4 thoughts on “St. Xenia Fool for Christ

  1. Thoughtful, prayerful icon. Hadn’t seen it. Thank you, G.J.

    Note: If you like historical fiction, here’s a book I read a few years ago when I was trying hard to “get” the Holy fool concept. It helped: http://www.rusoffagency.com/authors/dean_d/mirrored/the_mirrored_world.htm

    Also, I like knowing that the name Xenia comes from the Greek work for hospitality, which they have been known for all the way back to Homer. It makes it easier for me to understand how she saw herself, or–if she didn’t choose that name with its meaning in mind–how God saw her. Either way, she isn’t “strange” as in “stranger.”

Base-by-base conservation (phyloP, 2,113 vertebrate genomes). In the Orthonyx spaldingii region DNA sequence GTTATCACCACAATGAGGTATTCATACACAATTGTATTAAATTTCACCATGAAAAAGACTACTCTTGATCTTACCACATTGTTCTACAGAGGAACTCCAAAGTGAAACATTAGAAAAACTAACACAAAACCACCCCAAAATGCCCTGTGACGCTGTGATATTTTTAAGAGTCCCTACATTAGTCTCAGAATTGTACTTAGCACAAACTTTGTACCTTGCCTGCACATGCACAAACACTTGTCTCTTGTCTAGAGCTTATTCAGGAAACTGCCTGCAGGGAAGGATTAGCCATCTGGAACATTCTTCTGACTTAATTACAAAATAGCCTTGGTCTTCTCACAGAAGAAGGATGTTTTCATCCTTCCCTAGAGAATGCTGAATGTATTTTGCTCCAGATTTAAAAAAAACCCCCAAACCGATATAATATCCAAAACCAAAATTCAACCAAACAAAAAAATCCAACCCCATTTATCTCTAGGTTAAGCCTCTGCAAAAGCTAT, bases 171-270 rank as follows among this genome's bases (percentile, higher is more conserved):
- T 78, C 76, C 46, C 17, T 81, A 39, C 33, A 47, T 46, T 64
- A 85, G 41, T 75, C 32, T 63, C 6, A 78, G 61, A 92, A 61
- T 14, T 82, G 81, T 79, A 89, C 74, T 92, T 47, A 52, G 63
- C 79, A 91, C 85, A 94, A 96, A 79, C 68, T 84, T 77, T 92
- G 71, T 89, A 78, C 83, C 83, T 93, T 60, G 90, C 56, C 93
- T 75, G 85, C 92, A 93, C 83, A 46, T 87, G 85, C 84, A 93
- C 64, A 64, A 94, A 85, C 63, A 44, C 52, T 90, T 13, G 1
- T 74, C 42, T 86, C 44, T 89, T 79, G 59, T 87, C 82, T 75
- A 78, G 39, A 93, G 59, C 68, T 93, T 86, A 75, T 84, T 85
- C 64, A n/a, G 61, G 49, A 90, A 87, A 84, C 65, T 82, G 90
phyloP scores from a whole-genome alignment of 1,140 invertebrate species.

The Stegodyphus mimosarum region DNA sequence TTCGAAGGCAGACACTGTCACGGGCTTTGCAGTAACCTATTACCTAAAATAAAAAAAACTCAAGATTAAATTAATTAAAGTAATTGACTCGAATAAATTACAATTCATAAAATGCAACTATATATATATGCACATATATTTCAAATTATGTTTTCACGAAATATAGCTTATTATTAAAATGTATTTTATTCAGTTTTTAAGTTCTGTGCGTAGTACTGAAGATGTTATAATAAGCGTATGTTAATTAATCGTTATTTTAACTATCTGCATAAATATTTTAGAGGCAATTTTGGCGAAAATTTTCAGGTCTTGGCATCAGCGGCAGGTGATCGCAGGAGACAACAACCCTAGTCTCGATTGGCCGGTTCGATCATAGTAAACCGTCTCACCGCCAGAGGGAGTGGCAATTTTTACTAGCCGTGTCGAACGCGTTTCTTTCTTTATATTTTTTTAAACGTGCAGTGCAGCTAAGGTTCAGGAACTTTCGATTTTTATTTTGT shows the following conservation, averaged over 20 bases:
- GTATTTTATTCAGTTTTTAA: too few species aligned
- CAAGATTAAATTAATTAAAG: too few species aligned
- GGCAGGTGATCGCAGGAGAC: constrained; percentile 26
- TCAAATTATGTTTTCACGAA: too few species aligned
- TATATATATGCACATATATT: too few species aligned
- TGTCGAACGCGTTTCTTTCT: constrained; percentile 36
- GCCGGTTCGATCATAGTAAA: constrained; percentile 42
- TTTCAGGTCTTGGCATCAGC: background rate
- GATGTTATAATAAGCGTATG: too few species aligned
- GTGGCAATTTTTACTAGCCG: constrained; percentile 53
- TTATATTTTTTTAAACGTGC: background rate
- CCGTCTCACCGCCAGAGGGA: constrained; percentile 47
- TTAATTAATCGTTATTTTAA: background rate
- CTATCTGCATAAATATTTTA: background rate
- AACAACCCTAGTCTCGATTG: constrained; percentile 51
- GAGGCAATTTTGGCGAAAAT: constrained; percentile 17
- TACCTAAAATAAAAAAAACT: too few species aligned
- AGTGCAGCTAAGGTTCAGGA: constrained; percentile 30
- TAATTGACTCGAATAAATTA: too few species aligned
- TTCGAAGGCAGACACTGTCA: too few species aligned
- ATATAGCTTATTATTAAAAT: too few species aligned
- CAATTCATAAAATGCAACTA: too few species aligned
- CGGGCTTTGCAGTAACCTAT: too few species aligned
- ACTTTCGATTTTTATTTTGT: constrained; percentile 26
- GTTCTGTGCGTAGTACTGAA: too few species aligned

1. Thank you, Albert. For historical fiction about a holy fool, you can’t beat Laurus, which is written by a historian and an Orthodox Christian who actually knows his subject as an academic and as a believer/participant in the tradition and reality of holy fools. But I didn’t know about Dean’s book, and I was glad to read about it further on Goodreads. Many reviewers there had come away with the understanding that Xenia’s later life was a “descent into madness,” which is a natural conclusion for an observer who has only had an intellectual connection.


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